Fig. 6.6

van’t Hoff analysis of the partitioning of ATP (red circles) and ADP (blue circles) from water to hexadecylamine/octanol at 20–40 °C in four different buffer solutions, a bicine–NaOH, b tricine–NaOH, c TAPS–NaOH, d Tris-HCl. The ionization enthalpies of buffer were obtained from Goldberg et al. (2002)

Fig. 6.7

Relationship between ionization enthalpy of buffer and van’t Hoff enthalpy of the partitioning of ATP (red circles) and ADP (blue circles) from water to hexadecylamine/octanol. The data points of ATP and ADP are overlapped at 47.5 kJ/mol of ΔHi

$$ \Delta H_{\text{VH, obs}} { = } - R\left[ {\frac{{\Delta \ln K_{\text{P}} }}{{\Delta \left( {1/T} \right)}}} \right] $$
(6.3)
where R is the gas constant and T is the temperature. The plots show that the observed van’t Hoff enthalpies roughly linearly related to the buffer deprotonation enthalpy with reasonable values of slope (n) (2.18 for ATP and 1.96 for ADP). Therefore, the transfers of ATP and ADP from water to the alkylamine/octanol are probably accompanied with protonation of phosphoric ion and deprotonation of alkylamine. In the case of ATP transfer at pH 8.3, protonated alkylamine molecules (RNH3+) in organic phase donate one or more protons to ATP4− in aqueous phase, and ATP is transferred to organic phase as protonated ATP (ATP·nH(4−n)−)
$$ {\text{ATP}}^{ 4- } \left( {\text{aq}} \right) + n\,{\text{RNH}}_{3}^{ + } \left( {\text{or}} \right) \rightleftharpoons {\text{ATP}}\, \bullet \,n{\text{H}}^{{\left( { 4 { - }n} \right){- }}} \left( {\text{or}} \right) + n\,{\text{RNH}}_{ 2} \left( {\text{or}} \right) $$
(6.4)
The protonation and deprotonation of alkylamine and buffer were balanced at the equilibrium (see Sect. 6.4.1), and the ionization enthalpy of buffer (ΔHi) appeared to come from this reaction.
$$ {\text{RNH}}_{ 2} \left( {\text{or}} \right) + {\text{buffer}}\,\bullet\,{\text{H }}\left( {\text{aq}} \right)\, \rightleftharpoons \,{\text{RNH}}_{ 3}^{ + } \left( {\text{or}} \right) + {\text{buffer}}^{ - } \left( {\text{aq}} \right) $$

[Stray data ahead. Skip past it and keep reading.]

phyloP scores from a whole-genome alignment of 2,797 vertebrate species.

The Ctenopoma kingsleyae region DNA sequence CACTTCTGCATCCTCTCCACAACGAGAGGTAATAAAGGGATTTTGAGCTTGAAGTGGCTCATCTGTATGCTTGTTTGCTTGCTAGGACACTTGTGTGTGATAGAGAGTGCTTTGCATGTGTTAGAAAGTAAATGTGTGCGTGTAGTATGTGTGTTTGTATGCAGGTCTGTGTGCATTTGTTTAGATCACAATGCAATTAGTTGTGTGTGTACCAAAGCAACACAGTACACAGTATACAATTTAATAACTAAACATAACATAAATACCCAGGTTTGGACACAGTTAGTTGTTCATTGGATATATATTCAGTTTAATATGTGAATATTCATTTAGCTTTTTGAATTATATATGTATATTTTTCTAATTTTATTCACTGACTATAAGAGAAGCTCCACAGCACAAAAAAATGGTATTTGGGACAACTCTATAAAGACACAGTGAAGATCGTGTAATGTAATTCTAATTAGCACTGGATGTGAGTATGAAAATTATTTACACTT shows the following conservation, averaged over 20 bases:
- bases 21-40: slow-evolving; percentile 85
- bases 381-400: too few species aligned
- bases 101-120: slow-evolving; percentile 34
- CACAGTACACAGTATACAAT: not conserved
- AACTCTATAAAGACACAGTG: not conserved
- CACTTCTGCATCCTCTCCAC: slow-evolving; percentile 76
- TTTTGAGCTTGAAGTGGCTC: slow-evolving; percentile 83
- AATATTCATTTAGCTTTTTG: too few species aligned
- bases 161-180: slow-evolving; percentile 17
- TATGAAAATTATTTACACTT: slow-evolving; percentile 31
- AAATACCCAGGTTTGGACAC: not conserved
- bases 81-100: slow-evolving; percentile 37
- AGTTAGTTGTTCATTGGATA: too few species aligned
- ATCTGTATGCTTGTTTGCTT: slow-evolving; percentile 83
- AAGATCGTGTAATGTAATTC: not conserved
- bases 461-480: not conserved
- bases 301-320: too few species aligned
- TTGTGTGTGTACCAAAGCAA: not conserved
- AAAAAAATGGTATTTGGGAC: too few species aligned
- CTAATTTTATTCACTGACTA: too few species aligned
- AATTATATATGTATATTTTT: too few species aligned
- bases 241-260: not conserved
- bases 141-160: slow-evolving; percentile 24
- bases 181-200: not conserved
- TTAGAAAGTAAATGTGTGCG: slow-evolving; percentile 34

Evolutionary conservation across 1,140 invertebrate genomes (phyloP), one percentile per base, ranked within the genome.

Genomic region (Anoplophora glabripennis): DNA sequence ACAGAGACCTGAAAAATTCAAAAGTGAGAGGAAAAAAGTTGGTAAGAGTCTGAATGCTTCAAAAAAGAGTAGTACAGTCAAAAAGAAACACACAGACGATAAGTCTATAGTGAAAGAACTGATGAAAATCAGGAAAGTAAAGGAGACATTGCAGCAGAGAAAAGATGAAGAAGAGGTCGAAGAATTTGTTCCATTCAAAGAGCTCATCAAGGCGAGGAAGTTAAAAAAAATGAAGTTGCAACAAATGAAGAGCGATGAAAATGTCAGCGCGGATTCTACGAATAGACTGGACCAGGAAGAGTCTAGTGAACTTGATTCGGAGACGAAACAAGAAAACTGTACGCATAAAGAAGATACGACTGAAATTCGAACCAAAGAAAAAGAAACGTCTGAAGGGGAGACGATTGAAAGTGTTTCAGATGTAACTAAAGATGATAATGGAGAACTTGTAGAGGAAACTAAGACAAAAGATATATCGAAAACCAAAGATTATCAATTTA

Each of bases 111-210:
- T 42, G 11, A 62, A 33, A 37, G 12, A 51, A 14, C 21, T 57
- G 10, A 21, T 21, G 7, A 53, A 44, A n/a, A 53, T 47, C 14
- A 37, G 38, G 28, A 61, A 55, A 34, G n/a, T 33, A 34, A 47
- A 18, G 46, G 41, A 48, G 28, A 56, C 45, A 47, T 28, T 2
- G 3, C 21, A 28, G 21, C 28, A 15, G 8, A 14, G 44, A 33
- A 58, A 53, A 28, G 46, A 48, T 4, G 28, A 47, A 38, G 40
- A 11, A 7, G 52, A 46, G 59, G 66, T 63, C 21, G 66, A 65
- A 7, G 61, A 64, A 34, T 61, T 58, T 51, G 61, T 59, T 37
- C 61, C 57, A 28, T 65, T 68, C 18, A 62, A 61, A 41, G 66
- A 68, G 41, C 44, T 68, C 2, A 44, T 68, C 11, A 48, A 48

(6.5)

6.5 Partition Coefficients of Phosphoric Compounds Between Aqueous Solution and Organic Solvent

Taking into account the properties of alkylamine/octanol system mentioned above, the KP values of ATP, ADP, AMP, and Pi from aqueous to the organic phases were measured in the carefully controlled condition. These KP values and the transfer energies (ΔGtr = −RTlnKP) varied by pH of solution and net charges of phosphoric compounds (Table 6.1). The KP values at pH 7.2 were approximately 30- to 50-fold larger than those of pH 8.3, and the KP value for ATP was comparable to those of submillimolar dissociation constant for protein–ligand interaction. Because the alkylamine with a pKa of 9.3 is more protonated at lower pH, the protonation of alkylamine seems to be crucial to interact with the phosphate ions and to transfer the phosphate ions to the organic phase.
Table 6.1

Partition coefficients and transfer energies of ATP, ADP, AMP, and Pi from aqueous to organic phases

pH

Solute

Net charge

K P

\({\Delta G_{tr}}\) a

kJ·mol−1

8.3

ATP

−4

84.9

−11.0

ADP

−3

13.3

−6.41

AMP

−2

0.473

1.85

Pi

−2

0.623

1.17

7.2

ATP

−3.5

3010

−19.8

ADP

−2.5

440

−15.1

AMP

−1.5

24.4

−7.91

Pi

−1.5

30.9

−8.50

aΔGtr = −RTlnKP

In addition, the rank order of the KP was ATP > ADP > AMP ≈ Pi, in the order of the number of phosphate group both at pH 8.3 and 7.2. Four ionic forms of phosphate depend on pH, and their net charges are reasonably pH-dependent. Thus, the ΔGtr values for each compound were plotted as a function of the net charge (Fig. 6.8). The ΔGtr values were more favorable with increasing the net charge both at pH 8.3 and 7.2, indicating that the negative charge of phosphoric compounds is an important factor for the transfer.
Fig. 6.8

Plot of transfer energy as function of net charge of phosphoric compound in aqueous solution at pH 7.2 (open circles) and pH 8.3 (closed circles)

Taken together, the electrostatic interaction is likely to be dominant driving force for transfer from aqueous to organic phases. The ΔGtr values at pH 7.2 are substantially more favorable than those at pH 8.3. Thus, the protonation of alkylamine is probably more critical for the transfer than net charge of phosphoric compounds.

6.6 Discussion and Conclusion

Because the transfers of phosphoric compounds from water to the alkylamine/octanol are involved in the electrostatic interaction, the ΔGtr values are considered to include not only solvation energy but also electrostatic energy between alkylamine and phosphate. Thus, the ΔGtr values should not be interpreted as simple solvation energies of phosphoric compounds. Experimental separation of these two energies is difficult, and evolved strategies are needed to devise. On the other hand, in the recent QM/MM simulation of ATP and PPi hydrolysis, the solvation energies of phosphoric compounds are distinguished from the electronic energies (Takahashi et al. 2017).